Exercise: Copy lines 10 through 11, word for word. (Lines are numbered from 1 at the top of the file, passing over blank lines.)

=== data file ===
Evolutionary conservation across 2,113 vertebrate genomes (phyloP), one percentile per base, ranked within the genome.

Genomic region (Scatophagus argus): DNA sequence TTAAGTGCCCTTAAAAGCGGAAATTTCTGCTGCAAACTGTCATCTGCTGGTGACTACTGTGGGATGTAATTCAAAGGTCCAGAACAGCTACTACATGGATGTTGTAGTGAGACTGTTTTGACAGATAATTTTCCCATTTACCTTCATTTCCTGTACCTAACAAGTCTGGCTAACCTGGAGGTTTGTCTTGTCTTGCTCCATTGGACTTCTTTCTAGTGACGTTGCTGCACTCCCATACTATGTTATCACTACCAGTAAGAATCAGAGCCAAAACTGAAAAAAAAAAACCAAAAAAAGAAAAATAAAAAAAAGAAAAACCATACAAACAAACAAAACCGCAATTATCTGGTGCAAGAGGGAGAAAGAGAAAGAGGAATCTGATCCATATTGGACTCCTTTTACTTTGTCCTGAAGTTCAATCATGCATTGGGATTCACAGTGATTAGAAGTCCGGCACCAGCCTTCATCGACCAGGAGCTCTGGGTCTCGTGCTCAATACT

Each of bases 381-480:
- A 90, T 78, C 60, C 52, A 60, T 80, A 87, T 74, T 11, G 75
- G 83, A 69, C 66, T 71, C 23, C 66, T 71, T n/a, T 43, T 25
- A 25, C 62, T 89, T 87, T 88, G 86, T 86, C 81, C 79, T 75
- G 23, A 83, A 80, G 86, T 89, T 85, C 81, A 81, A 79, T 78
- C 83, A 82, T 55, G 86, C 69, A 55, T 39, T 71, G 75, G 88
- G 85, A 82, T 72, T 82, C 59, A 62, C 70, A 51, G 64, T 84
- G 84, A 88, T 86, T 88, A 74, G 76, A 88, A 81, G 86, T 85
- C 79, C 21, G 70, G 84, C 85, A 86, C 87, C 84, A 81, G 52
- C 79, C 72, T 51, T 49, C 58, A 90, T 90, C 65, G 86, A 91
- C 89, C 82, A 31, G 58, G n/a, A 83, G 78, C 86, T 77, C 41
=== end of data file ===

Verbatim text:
- G 84, A 88, T 86, T 88, A 74, G 76, A 88, A 81, G 86, T 85
- C 79, C 21, G 70, G 84, C 85, A 86, C 87, C 84, A 81, G 52